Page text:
SEOUL, April 9 (Korea Bizwire) — At the height of the recent controversy over commission fees for food delivery applications, consumers are expressing divided thoughts on the matter.
Some worry the burden put on the self-employed with commission fees could be passed on to consumers, while others point out that the problem is only focused on the logic of business owners’ profits.
Some local governments are suggesting the possibility of developing food delivery apps at the public level, and even campaigns to place orders by phone are being made.
In a related development, some consumers are voicing the opinion that it is unfair to add the burden on self-employed people under these circumstances.
Meanwhile, there are consumers who are posting pictures confirming that they have deleted food delivery apps from their mobile devices.
In addition, there are those who raise concerns that higher fees will push up delivery food prices again, putting the burden on consumers.
On the other hand, some consumers are cynical about the controversy over food delivery apps.
In particular, consumers point to changes in the position of business owners who have been operating in a way that increases the burden on consumers, such as the introduction of delivery fees.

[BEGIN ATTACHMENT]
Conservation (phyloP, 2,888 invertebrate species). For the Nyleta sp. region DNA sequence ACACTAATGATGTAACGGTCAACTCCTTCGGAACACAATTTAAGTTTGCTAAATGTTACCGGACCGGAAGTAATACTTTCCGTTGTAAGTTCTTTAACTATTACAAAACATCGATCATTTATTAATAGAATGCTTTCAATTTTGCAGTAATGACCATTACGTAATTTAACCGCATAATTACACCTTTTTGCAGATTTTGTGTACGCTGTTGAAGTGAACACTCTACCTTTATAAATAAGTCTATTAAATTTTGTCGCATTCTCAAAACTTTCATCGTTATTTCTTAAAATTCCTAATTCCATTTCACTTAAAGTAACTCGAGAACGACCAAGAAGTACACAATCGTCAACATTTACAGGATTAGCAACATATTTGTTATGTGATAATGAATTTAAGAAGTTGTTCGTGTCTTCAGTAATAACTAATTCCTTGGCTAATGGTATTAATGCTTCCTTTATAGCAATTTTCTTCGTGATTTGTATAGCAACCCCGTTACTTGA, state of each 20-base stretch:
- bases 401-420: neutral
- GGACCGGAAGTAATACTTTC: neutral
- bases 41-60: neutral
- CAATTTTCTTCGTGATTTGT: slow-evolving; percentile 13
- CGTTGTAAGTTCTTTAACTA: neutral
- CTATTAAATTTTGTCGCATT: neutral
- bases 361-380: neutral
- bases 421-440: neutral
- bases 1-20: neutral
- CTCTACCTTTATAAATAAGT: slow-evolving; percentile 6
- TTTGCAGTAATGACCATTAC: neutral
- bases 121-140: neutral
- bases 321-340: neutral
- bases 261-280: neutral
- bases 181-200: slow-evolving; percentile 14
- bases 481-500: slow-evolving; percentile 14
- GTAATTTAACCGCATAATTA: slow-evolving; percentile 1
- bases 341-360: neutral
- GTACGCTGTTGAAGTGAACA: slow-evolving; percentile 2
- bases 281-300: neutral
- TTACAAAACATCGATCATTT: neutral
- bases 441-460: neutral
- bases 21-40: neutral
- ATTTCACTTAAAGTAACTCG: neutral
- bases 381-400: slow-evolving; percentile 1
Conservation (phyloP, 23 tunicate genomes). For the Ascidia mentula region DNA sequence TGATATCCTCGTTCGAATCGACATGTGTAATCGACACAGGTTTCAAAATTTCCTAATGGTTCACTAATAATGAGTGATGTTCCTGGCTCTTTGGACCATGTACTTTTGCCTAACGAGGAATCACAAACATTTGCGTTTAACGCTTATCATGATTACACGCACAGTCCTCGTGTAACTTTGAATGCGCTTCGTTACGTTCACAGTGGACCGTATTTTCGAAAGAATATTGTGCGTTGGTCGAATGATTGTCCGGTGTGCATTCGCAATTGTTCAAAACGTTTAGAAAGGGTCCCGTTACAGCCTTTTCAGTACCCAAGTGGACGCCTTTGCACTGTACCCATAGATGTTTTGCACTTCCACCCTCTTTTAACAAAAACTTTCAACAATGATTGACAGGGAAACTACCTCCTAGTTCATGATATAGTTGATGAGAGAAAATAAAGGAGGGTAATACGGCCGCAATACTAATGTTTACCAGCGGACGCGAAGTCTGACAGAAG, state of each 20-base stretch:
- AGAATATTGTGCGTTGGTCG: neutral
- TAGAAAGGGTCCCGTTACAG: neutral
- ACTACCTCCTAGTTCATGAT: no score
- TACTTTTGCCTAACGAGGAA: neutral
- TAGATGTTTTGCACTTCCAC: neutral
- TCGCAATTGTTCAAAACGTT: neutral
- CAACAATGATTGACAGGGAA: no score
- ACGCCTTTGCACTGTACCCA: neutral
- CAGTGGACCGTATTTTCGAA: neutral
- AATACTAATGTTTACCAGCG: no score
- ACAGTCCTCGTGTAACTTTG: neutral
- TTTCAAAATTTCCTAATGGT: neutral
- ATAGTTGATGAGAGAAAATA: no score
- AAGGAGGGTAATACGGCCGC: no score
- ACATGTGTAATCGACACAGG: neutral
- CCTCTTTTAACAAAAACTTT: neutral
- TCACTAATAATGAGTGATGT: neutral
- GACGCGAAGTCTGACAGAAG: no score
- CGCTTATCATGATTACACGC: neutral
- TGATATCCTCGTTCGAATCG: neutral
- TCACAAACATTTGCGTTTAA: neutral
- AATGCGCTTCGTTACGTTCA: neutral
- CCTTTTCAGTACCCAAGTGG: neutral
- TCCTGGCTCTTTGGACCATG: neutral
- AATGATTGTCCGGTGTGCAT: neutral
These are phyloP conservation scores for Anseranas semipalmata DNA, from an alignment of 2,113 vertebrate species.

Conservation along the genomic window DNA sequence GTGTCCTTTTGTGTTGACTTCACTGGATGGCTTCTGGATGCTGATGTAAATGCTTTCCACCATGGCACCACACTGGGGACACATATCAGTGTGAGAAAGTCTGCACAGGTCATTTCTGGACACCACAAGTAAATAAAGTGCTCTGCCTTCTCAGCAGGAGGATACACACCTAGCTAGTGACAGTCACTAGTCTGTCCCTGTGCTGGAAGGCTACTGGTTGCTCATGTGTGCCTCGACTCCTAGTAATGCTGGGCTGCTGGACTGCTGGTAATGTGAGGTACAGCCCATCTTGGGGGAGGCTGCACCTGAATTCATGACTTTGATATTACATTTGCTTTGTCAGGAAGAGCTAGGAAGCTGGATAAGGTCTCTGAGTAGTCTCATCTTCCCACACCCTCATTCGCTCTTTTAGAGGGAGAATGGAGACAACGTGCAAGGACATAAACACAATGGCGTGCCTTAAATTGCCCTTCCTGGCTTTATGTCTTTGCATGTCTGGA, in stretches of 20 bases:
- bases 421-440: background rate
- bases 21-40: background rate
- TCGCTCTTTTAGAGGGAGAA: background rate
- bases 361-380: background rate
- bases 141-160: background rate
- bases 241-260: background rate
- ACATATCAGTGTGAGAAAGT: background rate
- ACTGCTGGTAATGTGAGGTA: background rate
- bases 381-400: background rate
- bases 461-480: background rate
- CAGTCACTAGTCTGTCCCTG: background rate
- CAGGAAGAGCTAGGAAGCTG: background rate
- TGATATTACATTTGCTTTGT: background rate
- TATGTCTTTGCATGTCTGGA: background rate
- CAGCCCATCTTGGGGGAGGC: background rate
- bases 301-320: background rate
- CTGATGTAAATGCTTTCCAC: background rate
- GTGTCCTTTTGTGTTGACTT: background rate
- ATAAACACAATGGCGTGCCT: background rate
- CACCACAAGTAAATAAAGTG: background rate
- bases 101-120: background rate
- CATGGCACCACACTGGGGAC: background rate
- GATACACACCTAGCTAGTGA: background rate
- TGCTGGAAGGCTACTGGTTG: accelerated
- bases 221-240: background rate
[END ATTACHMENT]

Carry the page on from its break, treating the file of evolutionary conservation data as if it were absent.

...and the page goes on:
Some complain that it is absurd for business owners, who have been increasing the burden on consumers by raising prices and charging delivery fees under the pretext of labor costs, to suddenly turn themselves into victims.
Some consumers argue that it is hard to understand why business owners are upset now after having already passed delivery costs on to consumers.
There are also criticisms such as, “I heard that I pay delivery fees because of the delivery app commission, but it is the same even if I order by phone,” and “I do not care about who benefits from the delivery fee, but I only think about the advantageous side.”
Ashley Song (firstname.lastname@example.org)